In the old days, air traffic control furniture was just like any other office furniture: put a swivel chair in front of the console and call it good. Thankfully, those days are over. While there have been huge advances in office furniture technology in recent years, there are still factors important to air traffic controllers that might not be applicable for other business use. Take a look at what goes into good air traffic control furniture before you invest in the wrong chairs.
Intensive Use Chairs vs. Regular Office Chairs
Most office furniture gets used an average of 8-10 hours a day, five days a week. There are exceptions, of course, but that’s the average for most business use. Air traffic controller centers, on the other hand, are online 24/7, and the furniture gets used each of those 24 hours, every day. We call this intensive use, for obvious reasons.
Air Traffic Control Furniture for Intensive Use Needs Robust Design
Office chairs and other furniture need replacing at regular intervals to prevent breakdown, repairs and discomfort. Replacement is also necessary because frankly, typical office furniture isn’t built to last. On the other hand, intensive use furniture, like air traffic control center chairs, must be robust and durable to withstand constant use. When in the market for the right furniture, appropriate design and sturdy materials are important considerations. You don’t want to turn around and buy new ones again in a few years due to breakage and breakdown.
Comfort Is Critical in Air Traffic Control Furniture
The operators who keep watch over the friendly skies play a critical role in the safety of the millions of people who travel by plane every day. Their comfort is vital to their effectiveness. An uncomfortable chair with no ergonomic benefits can contribute to errors, poor work performance, decreased job satisfaction and increased reports of work-related injuries, including back and joint pain. Keeping the controllers comfortable is critical to their ability to do their jobs well.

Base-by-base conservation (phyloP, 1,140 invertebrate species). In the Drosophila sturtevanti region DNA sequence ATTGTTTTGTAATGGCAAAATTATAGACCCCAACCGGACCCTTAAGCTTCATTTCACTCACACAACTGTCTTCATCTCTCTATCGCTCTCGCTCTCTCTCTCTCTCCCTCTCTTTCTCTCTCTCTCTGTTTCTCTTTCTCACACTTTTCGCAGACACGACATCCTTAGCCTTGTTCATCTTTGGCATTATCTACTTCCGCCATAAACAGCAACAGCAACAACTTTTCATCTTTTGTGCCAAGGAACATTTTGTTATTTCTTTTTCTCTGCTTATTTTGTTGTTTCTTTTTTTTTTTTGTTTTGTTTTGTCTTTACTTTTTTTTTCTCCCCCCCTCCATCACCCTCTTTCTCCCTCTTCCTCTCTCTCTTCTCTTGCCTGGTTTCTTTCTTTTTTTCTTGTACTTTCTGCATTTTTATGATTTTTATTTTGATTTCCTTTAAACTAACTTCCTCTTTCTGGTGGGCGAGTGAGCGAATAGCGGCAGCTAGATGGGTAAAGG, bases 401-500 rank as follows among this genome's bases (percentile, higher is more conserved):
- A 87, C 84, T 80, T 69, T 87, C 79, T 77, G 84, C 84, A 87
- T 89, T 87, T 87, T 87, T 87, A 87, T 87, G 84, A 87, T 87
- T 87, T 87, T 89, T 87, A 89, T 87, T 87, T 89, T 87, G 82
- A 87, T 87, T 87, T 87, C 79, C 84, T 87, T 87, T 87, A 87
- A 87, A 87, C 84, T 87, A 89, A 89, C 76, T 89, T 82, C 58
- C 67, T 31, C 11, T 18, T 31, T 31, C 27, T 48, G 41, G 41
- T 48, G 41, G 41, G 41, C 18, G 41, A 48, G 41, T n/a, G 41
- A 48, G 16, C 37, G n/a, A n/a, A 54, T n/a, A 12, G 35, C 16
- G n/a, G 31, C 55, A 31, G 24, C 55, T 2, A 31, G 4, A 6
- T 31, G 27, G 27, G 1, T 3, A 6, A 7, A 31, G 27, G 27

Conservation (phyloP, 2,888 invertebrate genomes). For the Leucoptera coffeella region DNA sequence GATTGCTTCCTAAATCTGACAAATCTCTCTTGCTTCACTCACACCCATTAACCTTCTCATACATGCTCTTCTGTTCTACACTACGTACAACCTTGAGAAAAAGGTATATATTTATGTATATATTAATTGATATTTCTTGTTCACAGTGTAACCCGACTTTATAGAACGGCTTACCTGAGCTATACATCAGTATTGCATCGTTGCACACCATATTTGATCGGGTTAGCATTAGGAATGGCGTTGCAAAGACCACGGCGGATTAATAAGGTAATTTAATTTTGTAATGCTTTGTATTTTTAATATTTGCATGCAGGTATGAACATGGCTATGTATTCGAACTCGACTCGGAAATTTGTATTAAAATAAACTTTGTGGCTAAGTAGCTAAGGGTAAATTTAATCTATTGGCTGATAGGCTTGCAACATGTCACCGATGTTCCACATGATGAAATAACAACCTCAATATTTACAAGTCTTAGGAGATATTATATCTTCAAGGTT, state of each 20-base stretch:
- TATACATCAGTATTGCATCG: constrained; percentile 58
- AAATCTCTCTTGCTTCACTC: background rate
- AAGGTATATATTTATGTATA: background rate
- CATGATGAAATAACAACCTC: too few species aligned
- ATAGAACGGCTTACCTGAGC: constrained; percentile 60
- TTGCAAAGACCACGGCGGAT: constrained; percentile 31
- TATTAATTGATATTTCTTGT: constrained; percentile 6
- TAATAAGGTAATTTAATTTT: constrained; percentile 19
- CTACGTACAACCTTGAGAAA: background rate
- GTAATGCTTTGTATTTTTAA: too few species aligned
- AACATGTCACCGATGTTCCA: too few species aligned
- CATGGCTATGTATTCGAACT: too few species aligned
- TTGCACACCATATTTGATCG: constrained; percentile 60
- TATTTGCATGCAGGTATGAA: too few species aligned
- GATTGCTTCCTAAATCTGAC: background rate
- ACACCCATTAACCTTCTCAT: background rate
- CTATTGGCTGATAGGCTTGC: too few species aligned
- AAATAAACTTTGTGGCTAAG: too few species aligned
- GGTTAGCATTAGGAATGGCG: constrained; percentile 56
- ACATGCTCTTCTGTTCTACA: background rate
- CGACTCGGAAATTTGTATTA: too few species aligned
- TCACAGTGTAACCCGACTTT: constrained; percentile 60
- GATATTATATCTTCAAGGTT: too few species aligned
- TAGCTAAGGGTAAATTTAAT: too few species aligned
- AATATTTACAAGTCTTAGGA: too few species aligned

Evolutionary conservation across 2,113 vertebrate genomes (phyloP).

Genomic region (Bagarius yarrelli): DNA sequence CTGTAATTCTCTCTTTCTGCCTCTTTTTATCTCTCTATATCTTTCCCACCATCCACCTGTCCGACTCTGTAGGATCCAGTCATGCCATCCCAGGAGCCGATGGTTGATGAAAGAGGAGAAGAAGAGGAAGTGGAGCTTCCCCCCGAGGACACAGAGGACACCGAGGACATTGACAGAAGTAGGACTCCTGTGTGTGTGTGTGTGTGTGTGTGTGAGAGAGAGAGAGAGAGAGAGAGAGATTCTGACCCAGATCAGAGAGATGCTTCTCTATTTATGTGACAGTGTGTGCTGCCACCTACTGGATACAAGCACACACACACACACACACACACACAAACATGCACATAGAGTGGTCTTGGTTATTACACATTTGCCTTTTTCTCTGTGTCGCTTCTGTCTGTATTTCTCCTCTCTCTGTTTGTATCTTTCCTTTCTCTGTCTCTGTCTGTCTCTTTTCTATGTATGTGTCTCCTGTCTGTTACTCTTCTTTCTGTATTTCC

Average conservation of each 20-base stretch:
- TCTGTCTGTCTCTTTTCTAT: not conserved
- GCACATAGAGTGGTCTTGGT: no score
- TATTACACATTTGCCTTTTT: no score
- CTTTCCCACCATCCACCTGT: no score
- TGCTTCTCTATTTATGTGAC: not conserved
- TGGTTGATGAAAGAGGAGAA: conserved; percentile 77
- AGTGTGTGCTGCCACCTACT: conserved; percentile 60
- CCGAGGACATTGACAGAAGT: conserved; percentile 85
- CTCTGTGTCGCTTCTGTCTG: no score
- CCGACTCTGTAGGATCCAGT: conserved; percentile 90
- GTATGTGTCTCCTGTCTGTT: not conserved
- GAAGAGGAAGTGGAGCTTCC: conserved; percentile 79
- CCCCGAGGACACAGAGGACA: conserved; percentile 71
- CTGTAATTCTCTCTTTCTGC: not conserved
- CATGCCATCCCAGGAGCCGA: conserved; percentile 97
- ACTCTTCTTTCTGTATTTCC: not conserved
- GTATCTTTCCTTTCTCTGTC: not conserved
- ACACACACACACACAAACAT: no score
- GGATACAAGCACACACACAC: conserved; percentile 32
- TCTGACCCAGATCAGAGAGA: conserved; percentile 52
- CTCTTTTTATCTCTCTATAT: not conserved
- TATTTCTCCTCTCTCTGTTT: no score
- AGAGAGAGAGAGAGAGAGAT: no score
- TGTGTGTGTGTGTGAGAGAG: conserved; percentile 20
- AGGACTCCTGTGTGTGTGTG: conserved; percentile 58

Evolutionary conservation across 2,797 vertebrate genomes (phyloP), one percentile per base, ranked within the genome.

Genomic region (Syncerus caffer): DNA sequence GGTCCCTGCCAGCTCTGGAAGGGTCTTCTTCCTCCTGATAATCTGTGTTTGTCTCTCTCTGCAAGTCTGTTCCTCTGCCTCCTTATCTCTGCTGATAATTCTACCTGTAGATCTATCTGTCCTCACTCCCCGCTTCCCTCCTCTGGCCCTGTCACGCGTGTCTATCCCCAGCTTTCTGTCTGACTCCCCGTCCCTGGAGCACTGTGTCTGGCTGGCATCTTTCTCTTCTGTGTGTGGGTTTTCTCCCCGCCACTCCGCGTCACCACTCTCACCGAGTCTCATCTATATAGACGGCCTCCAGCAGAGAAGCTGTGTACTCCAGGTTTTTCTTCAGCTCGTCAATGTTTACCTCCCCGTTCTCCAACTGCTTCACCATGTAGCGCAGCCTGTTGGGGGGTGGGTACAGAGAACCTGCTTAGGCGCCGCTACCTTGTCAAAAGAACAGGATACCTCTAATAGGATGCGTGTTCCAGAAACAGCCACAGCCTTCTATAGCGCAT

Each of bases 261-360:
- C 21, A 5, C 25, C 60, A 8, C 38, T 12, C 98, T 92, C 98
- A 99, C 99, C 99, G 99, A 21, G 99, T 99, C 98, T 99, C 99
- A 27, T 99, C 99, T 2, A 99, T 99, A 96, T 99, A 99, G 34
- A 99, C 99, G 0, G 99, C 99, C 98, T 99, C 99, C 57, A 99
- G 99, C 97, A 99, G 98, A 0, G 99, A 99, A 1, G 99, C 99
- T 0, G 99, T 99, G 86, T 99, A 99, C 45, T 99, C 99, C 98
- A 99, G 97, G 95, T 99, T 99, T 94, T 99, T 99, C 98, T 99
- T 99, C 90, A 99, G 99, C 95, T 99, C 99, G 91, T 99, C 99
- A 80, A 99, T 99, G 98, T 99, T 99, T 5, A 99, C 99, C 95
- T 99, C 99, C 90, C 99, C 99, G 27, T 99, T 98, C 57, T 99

Adjustability is one of the most important considerations when it comes to operator comfort. Remember, there isn’t one chair for each controller; rather, there is one chair for each spot at the console. This means different people use the same chair every day. So it has to be adjustable to fit the needs of each person. A reclining mechanism and height adjustment are necessary. Additionally, lumbar support and armrests help ensure comfort and the ability to sit in the same spot for extended periods of time.
Weight distribution, easy-glide casters, comfortable cushions, adjustability and aesthetic appeal are important factors to consider for workspace furniture. But these factors become much more than just “nice to have” when it comes to air traffic controllers. They must have the right furniture to do their jobs. For air traffic control furniture that fits all your needs, contact Fountainhead Control Rooms by calling 404-990-3748.